Bowmore’s name has a rocky history.
The brand itself isn’t entirely sure where it’s name comes from, but it does know that Islay’s geography is somehow involved. The Norse phrase bogha mor, meaning sunken rock, is one plausible origin. There could also be ties to a reef off the Islay sea loch Loch Indaal, as the word bowmore in Gaelic translates to “great reef.” Geologists have long been interested in the rock formations in Islay, which have withstood extreme climate changes throughout history, including an ice age and tropical temperatures. No matter its exact origin, Bowmore’s name is a fitting nod to the geography and history of the island.
The distillery became a landing pad during World War II.
Distilleries across Europe became important locations for housing and organizing soldiers during World War II. Bowmore, along with other Islay distilleries, had a role to play in leading Allied forces to victory, as the distillery’s proximity to the coast made it a valuable resource for the Royal Air Force Coastal Command. The RAF set up shop at the distillery, which ceased production as part of the war effort and operated several sea planes out of Bowmore during the war.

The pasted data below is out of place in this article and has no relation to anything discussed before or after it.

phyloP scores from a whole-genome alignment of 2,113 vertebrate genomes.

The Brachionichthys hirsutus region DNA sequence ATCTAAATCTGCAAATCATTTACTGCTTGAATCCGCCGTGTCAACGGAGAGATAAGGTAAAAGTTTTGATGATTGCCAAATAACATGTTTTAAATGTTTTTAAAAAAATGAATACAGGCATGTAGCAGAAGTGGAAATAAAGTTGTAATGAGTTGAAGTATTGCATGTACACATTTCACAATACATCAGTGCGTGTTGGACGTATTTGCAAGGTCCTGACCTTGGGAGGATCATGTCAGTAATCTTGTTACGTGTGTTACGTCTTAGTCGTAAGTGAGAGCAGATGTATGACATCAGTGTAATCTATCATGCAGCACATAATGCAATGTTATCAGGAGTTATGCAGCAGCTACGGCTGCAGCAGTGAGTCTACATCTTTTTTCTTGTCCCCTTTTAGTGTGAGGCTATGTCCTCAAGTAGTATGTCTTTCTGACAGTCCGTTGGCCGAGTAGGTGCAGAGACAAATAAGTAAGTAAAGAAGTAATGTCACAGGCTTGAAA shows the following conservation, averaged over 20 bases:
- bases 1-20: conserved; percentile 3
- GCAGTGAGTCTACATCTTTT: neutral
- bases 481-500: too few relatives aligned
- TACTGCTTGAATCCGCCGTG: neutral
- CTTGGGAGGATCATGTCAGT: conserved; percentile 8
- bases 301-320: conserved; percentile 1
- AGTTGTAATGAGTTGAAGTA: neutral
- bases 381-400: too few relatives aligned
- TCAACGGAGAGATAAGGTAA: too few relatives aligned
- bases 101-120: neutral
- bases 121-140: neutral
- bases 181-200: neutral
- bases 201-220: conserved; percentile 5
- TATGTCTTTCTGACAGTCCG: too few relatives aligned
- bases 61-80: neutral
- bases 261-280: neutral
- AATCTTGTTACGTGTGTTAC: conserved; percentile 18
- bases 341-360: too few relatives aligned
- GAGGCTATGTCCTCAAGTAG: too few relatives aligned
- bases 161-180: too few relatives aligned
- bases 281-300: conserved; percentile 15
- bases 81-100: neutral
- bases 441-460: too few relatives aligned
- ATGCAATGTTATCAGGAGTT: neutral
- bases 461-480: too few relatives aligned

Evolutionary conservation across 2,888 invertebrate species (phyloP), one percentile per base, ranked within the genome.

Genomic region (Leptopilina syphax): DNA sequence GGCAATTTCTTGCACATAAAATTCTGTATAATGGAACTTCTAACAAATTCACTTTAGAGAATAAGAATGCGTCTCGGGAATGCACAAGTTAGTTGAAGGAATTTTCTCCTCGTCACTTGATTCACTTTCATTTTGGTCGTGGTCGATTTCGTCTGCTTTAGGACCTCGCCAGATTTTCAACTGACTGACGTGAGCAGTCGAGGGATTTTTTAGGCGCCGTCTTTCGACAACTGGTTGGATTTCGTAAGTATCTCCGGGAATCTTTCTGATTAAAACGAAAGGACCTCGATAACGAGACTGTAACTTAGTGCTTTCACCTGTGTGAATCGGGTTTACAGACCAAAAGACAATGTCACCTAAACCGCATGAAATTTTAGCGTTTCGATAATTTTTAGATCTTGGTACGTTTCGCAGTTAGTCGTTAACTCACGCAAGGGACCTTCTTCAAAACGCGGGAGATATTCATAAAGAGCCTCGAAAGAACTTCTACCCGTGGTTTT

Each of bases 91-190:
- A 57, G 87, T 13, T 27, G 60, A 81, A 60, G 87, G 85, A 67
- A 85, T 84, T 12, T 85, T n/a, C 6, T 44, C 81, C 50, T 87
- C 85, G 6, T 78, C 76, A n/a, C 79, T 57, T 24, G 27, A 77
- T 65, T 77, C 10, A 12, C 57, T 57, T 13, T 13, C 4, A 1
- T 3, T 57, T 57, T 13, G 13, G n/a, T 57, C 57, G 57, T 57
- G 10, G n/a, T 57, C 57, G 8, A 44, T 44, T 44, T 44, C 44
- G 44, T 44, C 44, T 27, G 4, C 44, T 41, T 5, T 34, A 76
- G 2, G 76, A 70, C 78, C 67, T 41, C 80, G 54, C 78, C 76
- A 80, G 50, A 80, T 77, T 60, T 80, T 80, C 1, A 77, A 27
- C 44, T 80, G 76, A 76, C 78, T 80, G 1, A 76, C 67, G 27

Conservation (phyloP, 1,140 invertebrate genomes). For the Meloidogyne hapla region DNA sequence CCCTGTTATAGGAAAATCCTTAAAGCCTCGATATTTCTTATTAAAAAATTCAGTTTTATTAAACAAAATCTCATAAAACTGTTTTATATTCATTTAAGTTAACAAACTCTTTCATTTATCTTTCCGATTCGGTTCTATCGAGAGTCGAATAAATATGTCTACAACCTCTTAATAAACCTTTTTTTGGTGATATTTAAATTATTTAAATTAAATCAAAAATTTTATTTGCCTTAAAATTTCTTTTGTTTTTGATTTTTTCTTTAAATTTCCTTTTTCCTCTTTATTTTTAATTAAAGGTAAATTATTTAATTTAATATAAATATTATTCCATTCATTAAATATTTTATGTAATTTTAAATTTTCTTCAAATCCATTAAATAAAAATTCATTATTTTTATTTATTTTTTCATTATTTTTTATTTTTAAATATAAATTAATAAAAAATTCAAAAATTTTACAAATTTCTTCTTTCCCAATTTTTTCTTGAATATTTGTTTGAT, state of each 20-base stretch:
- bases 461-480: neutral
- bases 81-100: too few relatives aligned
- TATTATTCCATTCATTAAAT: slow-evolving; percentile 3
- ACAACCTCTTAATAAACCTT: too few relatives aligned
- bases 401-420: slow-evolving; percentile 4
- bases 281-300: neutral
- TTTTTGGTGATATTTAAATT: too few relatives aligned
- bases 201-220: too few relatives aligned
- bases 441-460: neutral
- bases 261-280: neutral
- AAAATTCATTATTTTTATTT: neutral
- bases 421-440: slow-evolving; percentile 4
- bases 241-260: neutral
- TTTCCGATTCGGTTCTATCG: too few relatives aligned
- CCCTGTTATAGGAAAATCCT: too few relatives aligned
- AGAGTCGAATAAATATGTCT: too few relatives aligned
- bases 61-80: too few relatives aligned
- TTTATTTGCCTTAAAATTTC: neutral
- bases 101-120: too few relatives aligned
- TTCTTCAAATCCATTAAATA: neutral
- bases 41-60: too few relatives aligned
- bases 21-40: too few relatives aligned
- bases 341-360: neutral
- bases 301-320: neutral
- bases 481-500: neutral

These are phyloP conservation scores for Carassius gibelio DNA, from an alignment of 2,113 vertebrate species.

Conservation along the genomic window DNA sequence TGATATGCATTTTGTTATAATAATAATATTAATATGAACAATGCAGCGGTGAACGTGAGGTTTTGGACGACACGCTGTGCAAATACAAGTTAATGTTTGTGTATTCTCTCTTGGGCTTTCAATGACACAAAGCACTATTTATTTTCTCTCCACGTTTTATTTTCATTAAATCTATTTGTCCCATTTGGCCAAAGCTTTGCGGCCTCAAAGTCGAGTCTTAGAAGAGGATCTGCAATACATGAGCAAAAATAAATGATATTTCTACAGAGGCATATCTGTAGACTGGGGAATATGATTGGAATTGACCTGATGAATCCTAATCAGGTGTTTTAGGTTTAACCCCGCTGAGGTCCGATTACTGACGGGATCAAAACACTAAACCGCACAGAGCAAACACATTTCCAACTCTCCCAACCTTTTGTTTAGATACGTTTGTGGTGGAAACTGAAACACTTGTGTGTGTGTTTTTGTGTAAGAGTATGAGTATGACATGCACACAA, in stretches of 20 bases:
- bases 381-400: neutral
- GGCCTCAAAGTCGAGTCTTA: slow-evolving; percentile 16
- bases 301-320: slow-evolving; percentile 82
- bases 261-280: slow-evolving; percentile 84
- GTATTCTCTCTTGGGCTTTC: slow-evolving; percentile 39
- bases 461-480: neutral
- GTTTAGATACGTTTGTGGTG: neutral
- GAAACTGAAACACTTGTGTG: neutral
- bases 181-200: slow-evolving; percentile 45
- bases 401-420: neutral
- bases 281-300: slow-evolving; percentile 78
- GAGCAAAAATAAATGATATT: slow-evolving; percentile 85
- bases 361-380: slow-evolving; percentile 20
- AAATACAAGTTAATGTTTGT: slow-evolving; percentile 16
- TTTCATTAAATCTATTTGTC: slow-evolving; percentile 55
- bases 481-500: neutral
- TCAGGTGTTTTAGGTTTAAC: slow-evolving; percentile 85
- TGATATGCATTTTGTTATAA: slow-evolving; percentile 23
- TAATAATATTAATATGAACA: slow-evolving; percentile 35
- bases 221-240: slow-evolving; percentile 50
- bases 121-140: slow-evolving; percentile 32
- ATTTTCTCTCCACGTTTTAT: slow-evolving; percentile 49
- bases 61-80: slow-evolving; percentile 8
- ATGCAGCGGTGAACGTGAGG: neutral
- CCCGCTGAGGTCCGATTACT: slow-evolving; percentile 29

Her Majesty’s first-ever Scotch distillery visit was at Bowmore.
Queen Elizabeth II had never set foot inside a Scotch whisky distillery before 1980. Bowmore became her first. During her tour, a sherry butt cask was filled and gifted to her to commemorate the visit. Several other casks were filled as well, and one was auctioned off to a lucky buyer in 2021. It sold for approximately $8,170.